- Zika virus is transmitted mainly through mosquito bites.
- Symptoms of zika virus are usually mild — most people with the virus don’t have any symptoms at all.
- Zika virus can be passed from a pregnant person to their baby, which can have serious consequences.
- There is no vaccine or treatment available for Zika virus. The best prevention is to avoid mosquito bites in areas with known outbreaks.
What is Zika virus?
Zika virus is transmitted mainly through mosquito bites but can also be transmitted sexually. The symptoms are usually mild, however they can be dangerous for your baby if you are pregnant.
The virus was first identified in 1947 and there have been recent outbreaks in South America and the Pacific Islands.
Public health authorities around the world are closely monitoring the spread of Zika virus.
What are the symptoms of Zika virus?
Most people with Zika virus don’t have any symptoms. Only 1 in 5 people who get the virus will feel sick, with flu-like symptoms. In some cases it has been known to cause fever, rash, severe headache, joint pain, conjunctivitis (pink eye) and muscle or bone pain.
Symptoms start about 3 to 12 days after infection. A blood or urine test can be done to diagnose the infection.
Symptoms are usually not severe and only last a few days.
How is Zika virus treated?
There is no specific treatment available for Zika virus infection.
If you have the virus, make sure you rest and drink plenty of water. Medicines are available to treat any pain and fever. If your symptoms get worse, see your doctor.
CHECK YOUR SYMPTOMS — Use our Symptom Checker for clinical advice on what to do next based on your symptoms.
Can Zika virus be prevented?
The best way to prevent Zika virus is to avoid mosquito bites in areas with known outbreaks. Mosquito bites can be avoided by wearing long-sleeved clothing, using insect repellents and bed nets and sleeping in rooms that are enclosed or air-conditioned.
There is no vaccine available to prevent infection by Zika virus.
Pregnant women and Zika virus infection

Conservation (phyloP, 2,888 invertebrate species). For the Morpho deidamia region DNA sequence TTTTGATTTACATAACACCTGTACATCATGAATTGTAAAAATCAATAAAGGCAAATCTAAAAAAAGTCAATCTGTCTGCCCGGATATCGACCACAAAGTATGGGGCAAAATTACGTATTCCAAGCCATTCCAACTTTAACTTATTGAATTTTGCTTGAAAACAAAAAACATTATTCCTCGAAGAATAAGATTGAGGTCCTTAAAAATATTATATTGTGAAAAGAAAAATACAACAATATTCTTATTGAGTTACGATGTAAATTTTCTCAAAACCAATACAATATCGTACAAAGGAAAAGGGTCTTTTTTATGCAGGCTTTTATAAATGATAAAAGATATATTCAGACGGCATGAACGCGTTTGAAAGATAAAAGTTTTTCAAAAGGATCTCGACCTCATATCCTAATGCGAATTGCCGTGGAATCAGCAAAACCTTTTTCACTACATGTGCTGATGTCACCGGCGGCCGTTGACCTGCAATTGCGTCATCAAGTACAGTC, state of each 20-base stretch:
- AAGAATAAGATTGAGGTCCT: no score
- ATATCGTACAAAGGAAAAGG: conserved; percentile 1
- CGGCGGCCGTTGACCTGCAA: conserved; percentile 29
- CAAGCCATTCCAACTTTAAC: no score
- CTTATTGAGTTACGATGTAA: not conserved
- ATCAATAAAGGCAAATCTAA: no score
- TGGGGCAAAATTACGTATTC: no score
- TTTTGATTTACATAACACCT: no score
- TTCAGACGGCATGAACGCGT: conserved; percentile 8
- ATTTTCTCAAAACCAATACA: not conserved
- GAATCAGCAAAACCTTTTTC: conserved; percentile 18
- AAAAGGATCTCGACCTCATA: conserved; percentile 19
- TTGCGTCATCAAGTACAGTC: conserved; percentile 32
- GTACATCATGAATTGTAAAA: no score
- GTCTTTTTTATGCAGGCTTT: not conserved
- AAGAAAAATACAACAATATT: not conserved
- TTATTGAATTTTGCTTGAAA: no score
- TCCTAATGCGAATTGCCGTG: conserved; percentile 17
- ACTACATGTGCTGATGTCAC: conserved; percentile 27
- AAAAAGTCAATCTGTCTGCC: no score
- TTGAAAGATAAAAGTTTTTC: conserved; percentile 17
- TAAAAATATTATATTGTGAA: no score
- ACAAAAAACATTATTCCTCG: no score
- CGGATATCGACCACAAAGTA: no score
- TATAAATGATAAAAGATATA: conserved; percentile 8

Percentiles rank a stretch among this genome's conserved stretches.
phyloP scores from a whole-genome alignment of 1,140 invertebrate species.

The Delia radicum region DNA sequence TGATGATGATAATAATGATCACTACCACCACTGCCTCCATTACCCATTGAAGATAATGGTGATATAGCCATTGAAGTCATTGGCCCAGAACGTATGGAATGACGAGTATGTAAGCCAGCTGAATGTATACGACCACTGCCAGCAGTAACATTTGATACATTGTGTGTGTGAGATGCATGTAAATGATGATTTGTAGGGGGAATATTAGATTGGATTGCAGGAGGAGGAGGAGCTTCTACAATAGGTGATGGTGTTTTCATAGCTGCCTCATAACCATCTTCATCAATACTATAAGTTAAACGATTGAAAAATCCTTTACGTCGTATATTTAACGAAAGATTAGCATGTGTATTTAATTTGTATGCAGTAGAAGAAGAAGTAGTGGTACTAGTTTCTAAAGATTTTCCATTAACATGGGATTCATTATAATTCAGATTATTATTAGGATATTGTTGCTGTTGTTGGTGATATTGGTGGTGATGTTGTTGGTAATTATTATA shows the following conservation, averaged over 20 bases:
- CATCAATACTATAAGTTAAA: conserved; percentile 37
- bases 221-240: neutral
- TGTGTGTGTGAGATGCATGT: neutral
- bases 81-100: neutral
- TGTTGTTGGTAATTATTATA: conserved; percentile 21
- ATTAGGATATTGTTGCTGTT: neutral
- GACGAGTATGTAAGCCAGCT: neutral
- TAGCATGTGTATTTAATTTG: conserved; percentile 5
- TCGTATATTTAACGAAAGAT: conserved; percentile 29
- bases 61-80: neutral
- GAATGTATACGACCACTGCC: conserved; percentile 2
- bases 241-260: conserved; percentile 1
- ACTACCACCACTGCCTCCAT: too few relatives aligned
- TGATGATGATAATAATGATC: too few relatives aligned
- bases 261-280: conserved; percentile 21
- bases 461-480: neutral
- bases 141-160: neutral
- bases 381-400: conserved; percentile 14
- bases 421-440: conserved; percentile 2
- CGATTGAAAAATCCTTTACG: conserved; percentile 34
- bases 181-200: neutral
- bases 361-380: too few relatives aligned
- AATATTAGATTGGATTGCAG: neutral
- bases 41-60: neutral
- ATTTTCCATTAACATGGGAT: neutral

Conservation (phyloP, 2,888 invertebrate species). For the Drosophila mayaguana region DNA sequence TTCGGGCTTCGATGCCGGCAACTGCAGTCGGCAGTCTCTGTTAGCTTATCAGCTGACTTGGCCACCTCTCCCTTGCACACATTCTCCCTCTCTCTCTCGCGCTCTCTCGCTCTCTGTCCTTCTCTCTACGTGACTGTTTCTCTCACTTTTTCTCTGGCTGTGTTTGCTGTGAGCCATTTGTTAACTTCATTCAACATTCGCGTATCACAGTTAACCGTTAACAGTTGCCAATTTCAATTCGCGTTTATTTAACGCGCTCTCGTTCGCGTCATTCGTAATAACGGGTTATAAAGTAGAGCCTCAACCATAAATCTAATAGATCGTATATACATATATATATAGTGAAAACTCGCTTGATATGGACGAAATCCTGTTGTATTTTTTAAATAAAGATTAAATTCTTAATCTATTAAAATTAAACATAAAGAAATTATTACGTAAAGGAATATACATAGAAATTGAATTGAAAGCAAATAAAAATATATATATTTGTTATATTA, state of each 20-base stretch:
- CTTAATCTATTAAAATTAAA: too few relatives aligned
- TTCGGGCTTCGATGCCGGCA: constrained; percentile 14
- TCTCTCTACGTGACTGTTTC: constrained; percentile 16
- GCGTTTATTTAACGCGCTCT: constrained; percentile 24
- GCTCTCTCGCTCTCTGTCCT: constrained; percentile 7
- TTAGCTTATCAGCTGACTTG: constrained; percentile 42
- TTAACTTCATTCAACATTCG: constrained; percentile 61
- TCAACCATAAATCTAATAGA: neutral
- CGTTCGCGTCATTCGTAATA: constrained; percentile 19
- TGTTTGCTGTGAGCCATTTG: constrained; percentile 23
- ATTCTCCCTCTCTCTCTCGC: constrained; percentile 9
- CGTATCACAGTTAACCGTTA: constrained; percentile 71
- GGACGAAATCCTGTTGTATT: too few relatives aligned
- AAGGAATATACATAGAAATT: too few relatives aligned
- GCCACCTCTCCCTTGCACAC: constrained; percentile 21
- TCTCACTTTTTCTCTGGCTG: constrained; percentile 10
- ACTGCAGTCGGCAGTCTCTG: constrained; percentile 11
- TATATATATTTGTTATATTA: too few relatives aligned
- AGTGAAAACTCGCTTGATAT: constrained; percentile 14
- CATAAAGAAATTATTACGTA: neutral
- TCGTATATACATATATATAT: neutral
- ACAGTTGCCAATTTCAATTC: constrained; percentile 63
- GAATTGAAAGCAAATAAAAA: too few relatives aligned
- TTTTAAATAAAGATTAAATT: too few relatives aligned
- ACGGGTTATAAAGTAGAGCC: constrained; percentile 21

If you are pregnant, Zika virus can be passed from you to your baby. This can cause potentially serious consequences for the baby, in particular microcephaly — a condition in which the baby is born with a small head and intellectual disability.
Zika virus is also associated with a rare paralysing condition called Guillain-Barré syndrome, although this only occurs in a small proportion of people with recent Zika virus infection.
As a precaution, the Department of Health advises anyone who is pregnant or planning pregnancy to consider delaying travelling to countries where the virus outbreak has been detected.
Read more about the Zika virus and pregnancy on the Department of Health’s website.
Which countries have Zika virus outbreaks?
There is a risk of Zika in parts of Africa, South and Central America, Asia, the Caribbean, the Pacific Islands, and in Mexico.
For an up to date list of countries with a risk of Zika, go to the US Centers for Disease Control and Prevention website.
There have been no reported cases of Zika being contracted in Australia, although there have been some travellers returning with the virus from overseas in recent years.
Guidelines for travellers
If you are planning to travel overseas, consult appropriate travel health advice and check smartraveller.org.au.
If you have recently returned from overseas and want to donate blood, the Australian Red Cross Lifeblood has updated information at donating after travelling.
If you travel to areas with Zika virus, you should follow guidelines to prevent mosquito bites, such as using insect repellent, wearing light-coloured clothes that cover as much of the body as possible, staying indoors and sleeping under mosquito nets.
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Last reviewed: July 2022